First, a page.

Skip to main content
News Post

Behind the Scenes of BYU’s Historic ‘King Kong Live!’

Music composition major Kalysha Chandler and commercial music major Zach Griffin headed up technical aspects of the project, which culminated in the 2019 live screening

Behind the Scenes of BYU's Historic 'King Kong Live!'

School of Music

The BYU Philharmonic made history when they presented “King Kong Live!” — the School of Music’s first movie in concert — during the Fall 2019 semester, but the performance was just one facet of an extensive ongoing research project centered on the Harold B. Lee Library’s Max Steiner collection and a broader movement to preserve and celebrate movie music.

“We want our students to branch out from classical music and be conversant in a lot of musical styles,” said music theory professor Brent Yorgason, who headed up the ambitious project of transcribing Max Steiner’s beloved “King Kong” score and preparing it for the Philharmonic performance. “Film music is a major musical style that has been overlooked by concert musicians until recently, despite great public interest. We want our performance majors to enjoy and understand this kind of music, our commercial music students to develop the skills they might need to work in the movie music industry and our student composers to be inspired from working with these scores.”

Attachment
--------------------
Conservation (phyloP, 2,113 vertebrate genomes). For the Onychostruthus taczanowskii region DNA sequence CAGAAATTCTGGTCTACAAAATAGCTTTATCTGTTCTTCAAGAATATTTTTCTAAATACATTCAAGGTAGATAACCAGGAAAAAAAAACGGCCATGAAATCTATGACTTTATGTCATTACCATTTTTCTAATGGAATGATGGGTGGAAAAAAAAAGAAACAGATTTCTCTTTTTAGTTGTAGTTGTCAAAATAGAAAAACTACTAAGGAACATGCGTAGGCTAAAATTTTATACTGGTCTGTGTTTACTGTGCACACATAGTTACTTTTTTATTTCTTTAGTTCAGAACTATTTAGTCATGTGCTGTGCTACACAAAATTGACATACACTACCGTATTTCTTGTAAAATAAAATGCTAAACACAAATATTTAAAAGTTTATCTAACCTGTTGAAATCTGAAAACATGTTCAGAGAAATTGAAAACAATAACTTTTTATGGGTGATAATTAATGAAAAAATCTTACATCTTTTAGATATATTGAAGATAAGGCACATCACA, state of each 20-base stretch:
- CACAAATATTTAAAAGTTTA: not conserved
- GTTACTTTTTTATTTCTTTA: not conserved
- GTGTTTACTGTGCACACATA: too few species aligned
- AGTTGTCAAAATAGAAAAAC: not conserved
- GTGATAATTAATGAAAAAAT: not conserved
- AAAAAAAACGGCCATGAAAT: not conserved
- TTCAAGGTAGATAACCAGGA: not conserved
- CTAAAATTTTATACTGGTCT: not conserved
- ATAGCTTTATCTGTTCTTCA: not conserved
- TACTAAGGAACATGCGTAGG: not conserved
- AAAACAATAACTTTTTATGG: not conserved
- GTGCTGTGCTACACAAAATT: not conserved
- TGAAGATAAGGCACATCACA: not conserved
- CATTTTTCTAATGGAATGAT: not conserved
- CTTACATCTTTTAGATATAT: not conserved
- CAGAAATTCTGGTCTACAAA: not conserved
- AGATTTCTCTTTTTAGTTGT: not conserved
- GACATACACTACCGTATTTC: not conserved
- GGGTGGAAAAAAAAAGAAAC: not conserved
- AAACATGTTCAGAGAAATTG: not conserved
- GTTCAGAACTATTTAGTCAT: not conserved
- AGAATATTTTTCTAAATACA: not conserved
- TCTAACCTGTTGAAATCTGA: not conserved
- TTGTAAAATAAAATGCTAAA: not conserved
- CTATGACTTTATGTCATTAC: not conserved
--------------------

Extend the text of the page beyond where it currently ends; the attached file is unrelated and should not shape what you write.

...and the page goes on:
One such student composer — Max Steiner research assistant and ALMA Lab TA Kalysha Chandler — found herself in the thick of a musical labor of love as she coordinated and managed a team of students in translating Steiner’s handwritten score and transcribing it on digital notation software Finale.READ MORE